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Top 10 Phantom Law Breakers
The word “phantom” conjures fleeting images of mysterious, haunting figures that are, like ghosts, here one moment, gone the next. Reality is quite different. Below are ten real life law breakers whom police and the media nicknamed “Phantom.”
In 1945 in Pittsburgh, Pennsylvania, the “North Side Phantom” stole nearly $20,000 worth of jewelry in more than 40 burglaries over several months. Witnesses couldn’t agree on a description. The thief was shot at, but never hit. Police investigation came no closer to identifying the elusive housebreaker until he was caught and arrested. The North Side Phantom was Vincent Donnelly, an 18-year old escapee from the state’s juvenile delinquent facility. After his escape, he slept in the cellars of unoccupied houses in the area and robbed others with the help of his accomplices, four other boys and a girl. To add insult to injury, he stored most of his loot in the basement storage locker belonging to a policeman.
In 1951, Los Angeles women found themselves literally under fire by a “Phantom Sniper” armed with a rifle. The first victim was shot through the lung while making a call at a phone booth. Over the course of a year of public panic, six women were wounded, including a 10-year old girl, one killed, and several others reported near misses. In April 1952, police arrested Evan Charles Thomas, a railroad switchman and father of two, who admitted to carrying a rifle in his car and shooting at women to fulfill an abnormal sexual urge. He readily confessed to the crimes, stating he was glad to be arrested. Thomas was only tried for the murder of Nina Marie Brice, whom he’d shot and killed at a hamburger stand. He was found guilty, sentenced to death, and executed in San Quentin’s gas chamber in 1954.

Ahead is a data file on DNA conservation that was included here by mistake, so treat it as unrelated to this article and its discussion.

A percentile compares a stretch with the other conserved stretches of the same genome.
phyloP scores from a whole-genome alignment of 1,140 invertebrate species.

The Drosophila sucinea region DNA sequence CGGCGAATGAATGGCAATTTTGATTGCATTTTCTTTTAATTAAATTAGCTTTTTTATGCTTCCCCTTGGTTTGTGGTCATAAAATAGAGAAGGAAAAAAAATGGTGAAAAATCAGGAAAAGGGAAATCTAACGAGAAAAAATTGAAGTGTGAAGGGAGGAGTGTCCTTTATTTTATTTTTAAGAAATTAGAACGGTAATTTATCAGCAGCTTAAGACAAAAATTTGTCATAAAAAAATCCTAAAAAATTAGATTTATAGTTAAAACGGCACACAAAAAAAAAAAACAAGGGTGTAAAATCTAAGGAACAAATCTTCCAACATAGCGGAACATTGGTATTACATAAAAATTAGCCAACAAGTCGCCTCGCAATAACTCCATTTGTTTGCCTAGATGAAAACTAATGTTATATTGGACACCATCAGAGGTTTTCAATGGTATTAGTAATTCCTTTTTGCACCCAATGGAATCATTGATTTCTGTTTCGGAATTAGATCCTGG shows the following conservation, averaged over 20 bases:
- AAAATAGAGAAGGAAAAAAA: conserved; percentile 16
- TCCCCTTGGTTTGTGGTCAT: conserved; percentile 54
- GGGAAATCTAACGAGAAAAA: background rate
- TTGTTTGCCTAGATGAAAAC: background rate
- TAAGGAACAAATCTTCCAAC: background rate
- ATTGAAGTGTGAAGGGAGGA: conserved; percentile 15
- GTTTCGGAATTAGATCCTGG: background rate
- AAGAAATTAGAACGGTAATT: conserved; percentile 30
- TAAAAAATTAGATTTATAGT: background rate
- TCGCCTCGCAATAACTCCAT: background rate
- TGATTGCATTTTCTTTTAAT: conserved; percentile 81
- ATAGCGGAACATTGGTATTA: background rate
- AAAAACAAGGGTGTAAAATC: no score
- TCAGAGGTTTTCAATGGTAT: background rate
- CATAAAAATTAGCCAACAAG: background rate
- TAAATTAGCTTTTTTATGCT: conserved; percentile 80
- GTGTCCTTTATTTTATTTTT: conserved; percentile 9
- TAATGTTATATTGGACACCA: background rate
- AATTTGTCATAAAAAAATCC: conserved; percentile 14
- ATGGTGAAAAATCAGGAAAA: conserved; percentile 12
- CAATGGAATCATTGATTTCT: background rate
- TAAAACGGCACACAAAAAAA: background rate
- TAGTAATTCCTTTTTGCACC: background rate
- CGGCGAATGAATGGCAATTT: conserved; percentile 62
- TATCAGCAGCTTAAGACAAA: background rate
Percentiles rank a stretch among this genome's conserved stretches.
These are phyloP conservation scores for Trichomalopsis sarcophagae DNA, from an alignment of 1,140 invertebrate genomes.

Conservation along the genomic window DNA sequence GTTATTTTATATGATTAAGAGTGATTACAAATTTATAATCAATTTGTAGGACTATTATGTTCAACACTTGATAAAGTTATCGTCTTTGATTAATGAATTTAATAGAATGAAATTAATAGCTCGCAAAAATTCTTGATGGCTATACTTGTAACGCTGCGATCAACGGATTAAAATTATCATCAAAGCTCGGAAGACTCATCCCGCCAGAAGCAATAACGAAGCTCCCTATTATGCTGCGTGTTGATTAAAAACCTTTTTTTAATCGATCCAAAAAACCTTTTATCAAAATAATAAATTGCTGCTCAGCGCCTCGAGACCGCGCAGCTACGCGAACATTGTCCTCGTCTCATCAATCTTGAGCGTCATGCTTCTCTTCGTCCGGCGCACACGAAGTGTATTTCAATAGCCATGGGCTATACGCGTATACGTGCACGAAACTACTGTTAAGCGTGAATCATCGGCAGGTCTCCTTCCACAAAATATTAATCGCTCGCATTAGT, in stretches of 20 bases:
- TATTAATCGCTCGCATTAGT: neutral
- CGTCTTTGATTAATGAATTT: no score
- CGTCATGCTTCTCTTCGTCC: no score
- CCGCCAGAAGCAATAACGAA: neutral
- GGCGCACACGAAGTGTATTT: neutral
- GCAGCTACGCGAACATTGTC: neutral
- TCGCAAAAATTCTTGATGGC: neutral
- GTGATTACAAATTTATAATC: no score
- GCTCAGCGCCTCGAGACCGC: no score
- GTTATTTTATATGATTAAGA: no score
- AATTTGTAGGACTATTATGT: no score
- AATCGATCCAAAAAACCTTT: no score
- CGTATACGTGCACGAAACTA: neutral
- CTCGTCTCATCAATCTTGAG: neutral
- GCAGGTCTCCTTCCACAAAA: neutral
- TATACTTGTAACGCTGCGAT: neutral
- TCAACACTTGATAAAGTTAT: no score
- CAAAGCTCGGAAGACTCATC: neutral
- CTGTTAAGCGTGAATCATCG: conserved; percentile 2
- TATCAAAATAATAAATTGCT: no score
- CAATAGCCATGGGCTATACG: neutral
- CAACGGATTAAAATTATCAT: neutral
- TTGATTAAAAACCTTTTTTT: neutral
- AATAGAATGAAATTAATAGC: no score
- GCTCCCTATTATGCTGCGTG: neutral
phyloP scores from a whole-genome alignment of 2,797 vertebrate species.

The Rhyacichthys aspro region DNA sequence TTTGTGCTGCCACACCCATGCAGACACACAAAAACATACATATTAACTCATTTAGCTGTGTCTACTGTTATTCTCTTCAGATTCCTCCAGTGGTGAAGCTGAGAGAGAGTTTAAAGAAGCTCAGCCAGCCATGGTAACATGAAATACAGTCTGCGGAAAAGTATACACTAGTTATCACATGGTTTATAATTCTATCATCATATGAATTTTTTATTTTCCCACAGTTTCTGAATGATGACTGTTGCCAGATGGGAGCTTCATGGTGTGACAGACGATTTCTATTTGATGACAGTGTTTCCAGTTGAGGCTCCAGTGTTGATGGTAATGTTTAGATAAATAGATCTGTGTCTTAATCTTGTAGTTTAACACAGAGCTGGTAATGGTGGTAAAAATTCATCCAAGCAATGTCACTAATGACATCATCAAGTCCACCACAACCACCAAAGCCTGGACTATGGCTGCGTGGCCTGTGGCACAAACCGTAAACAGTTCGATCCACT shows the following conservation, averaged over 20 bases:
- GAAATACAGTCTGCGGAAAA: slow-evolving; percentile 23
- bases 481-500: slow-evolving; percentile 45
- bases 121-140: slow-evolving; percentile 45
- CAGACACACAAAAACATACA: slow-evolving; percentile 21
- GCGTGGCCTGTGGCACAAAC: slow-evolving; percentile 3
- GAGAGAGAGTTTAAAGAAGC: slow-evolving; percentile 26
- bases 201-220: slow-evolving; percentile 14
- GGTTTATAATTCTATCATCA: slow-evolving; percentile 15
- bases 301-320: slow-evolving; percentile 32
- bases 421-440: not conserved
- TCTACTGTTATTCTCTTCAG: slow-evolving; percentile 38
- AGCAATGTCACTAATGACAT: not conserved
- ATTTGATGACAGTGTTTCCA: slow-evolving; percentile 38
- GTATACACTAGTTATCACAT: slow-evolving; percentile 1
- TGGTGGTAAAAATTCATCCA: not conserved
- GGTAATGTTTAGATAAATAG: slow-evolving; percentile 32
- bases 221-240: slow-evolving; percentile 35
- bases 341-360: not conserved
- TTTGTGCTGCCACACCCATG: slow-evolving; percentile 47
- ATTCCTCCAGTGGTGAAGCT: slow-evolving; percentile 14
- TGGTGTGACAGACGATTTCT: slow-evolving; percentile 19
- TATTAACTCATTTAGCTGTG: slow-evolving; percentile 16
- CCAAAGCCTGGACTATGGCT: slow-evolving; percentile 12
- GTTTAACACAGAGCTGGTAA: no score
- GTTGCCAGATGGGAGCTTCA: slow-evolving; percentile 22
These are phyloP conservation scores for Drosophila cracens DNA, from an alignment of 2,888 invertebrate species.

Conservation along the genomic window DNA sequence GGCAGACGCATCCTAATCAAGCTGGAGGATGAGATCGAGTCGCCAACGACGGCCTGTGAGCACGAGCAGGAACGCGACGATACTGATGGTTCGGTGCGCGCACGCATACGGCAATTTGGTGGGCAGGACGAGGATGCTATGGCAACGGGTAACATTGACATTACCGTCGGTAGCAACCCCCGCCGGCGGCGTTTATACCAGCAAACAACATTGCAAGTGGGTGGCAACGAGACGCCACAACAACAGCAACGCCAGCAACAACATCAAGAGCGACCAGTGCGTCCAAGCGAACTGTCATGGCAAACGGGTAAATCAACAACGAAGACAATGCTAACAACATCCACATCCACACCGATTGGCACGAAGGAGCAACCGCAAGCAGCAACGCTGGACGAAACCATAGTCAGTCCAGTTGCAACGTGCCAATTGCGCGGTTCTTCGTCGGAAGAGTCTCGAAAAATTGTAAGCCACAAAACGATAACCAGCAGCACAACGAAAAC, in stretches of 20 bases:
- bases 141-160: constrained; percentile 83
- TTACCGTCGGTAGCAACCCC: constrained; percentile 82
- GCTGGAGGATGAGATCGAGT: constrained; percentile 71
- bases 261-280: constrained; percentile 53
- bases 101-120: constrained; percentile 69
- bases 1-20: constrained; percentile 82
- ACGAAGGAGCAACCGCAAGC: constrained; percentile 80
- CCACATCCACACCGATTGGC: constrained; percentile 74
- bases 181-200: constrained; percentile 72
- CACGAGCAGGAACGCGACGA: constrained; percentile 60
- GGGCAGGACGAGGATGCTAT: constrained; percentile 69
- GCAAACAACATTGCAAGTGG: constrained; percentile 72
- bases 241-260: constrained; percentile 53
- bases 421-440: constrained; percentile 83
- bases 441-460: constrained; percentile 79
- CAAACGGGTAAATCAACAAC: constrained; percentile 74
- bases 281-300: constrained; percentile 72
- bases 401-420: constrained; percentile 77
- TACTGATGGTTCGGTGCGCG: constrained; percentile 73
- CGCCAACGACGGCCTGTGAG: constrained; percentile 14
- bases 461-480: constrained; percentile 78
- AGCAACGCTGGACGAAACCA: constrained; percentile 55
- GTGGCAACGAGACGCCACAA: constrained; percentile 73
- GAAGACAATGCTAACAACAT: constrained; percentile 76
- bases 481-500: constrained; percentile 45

In 1954, beginning in October, women in a Miami neighborhood were attacked and robbed by a “Phantom Rapist.” The perpetrator entered some victims’ houses between 2 and 3 A.M by slitting a window screen or breaking a locked door. Victims said they woke with a towel or pillow over their faces and a knife at their throats. Some women were also ambushed walking home from the bus stop. Following the identification of William Henry, Jr. By a witness, a manhunt ensued that spread as far as Georgia and Alabama. Henry was eventually caught and arrested by Sheriff’s Office deputies. He pled guilty to breaking and entering to commit grand larceny, but not to the attempted rapes. Likely because victims were disinclined to testify in court, those charges were dropped). He was found guilty of two counts of B&E.
Returning to Pittsburgh, Pennsylvania, this time in 1980, we find city officials puzzled by “Phantom Wreckers”—an unauthorized, illegal demolition crew razing condemned, unoccupied houses in broad daylight and taking off with loads of valuable resalable bricks and other materials. The Phantom Wreckers began in the North Side area in March, leaving nothing of the targeted house behind except a rusty metal staircase. By July, they’d stolen another house entirely and removed the brick facing from 5 others. At one address, the Phantom Wreckers were spotted by neighbors, who called the police. The men were arrested, but after receiving a call from a “Mrs. Brown,” who lied and claimed they were authorized to tear down the residence, they were released. While a suit was later filed by the city against a construction company, because the police had no records of the men they’d arrested nor a phone number for the (fictional) Mrs. Brown, the case was dropped.
Young couples in Texarkana, Texas, feared for their lives in 1946 as a murderer dubbed “The Phantom” went on a killing spree. The first murders occurred in March—a man and a woman, each shot in the head, found in the backseat of a parked automobile. Another dead couple was discovered in April. The third couple was attacked in their home. In that instance, the husband was killed, his wife seriously injured. Here, the Phantom left his first clue: footprints in the mud. By May, the town’s teenagers were setting themselves up as bait to try and catch the killer, while citizen vigilante groups patrolled the streets. The murders remain unsolved and the Phantom was never identified or caught. The “Moonlight Murders” formed the basis of the film, The Town That Dreaded Sundown (trailer can be seen above).